This story is part ofan online community dedicated to financial opportunities and advice, hosted by CNET editor Large and So Money podcast host Farnoosh Torabi.
Have you heard about the “monetization” trend that has taken TikTok by storm?
A recent study finds that “cash stuffing,” where you stuff dollar bills into envelopes, wrappers, drink bottles, or just about any other way, is growing in popularity among Gen Zers and millennials. Storing dollar bills in creative placesduring the spring. Researchers at personal finance platform Credello found that more than half of young adults regularly use cash to manage their money, save and pay off debt.
And it warms my heart.
As a personal finance expert and parent, I know firsthand how using cash can promote greater financial discipline than credit. I practiced this technique in my early adulthood and spent only what I carried in my wallet. Because cash has real, physical limits, I don’t spend that much. It helped me erase thousands of dollars in credit card debt in one year.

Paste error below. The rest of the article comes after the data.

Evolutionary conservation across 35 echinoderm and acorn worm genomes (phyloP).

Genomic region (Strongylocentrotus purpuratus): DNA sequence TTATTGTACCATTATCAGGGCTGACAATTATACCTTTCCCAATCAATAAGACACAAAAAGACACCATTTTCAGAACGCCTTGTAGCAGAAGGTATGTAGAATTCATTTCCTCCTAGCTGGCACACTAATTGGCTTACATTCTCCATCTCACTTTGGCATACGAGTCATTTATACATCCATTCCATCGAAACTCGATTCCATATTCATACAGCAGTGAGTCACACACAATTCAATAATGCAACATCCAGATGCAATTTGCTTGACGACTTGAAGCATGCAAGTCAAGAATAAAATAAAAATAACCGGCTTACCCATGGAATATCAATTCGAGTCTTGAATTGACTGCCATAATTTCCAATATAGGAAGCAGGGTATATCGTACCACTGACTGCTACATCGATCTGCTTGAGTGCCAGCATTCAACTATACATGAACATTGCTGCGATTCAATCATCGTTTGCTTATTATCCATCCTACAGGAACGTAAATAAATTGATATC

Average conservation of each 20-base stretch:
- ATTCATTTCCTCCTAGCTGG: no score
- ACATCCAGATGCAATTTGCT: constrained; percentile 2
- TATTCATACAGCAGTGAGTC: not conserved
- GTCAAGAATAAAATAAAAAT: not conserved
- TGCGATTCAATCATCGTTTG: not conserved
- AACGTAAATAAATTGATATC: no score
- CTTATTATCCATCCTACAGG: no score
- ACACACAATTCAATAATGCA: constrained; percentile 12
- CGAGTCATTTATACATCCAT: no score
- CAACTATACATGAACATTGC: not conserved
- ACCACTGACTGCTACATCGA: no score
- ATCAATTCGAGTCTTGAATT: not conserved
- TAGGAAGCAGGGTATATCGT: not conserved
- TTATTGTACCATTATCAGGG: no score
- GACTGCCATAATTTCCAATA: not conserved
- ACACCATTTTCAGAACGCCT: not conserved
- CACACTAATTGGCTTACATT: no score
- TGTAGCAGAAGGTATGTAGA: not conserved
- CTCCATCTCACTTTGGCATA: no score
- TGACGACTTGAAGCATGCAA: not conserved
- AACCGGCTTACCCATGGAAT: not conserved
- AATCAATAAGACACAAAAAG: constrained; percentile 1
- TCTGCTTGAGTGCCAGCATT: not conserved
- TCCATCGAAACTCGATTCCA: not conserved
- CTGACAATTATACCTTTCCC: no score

A 2021 study at MIT found that parting with cash at the register causes more “pain” than touching a credit card. This is actually a good thing. While credit cards have an intangible, “work it out later” quality, when we use the almighty dollar, we only pay for what we can afford, which can improve our odds.
But in our hyper-online world, where digital payments are the norm and nearly half of consumers use mobile wallets like Apple Pay and Venmo to transact, what does a successful cash-only strategy entail? Is it possible?
So Money podcast listener and newsletter subscriber Ricky recently asked: I’m having trouble sticking to a budget and want to start doing cash… How do I implement a cash-only budget when I have a credit card balance I need to pay off?
I have some best practices (and pitfalls) for Ricky and anyone looking to get some money to save money.
1. Develop a realistic strategy
While some extreme cash shoppers may try to pay for everything with dollar bills, that’s not possible for most of us, given how many merchants and service providers prefer or even require digital payments.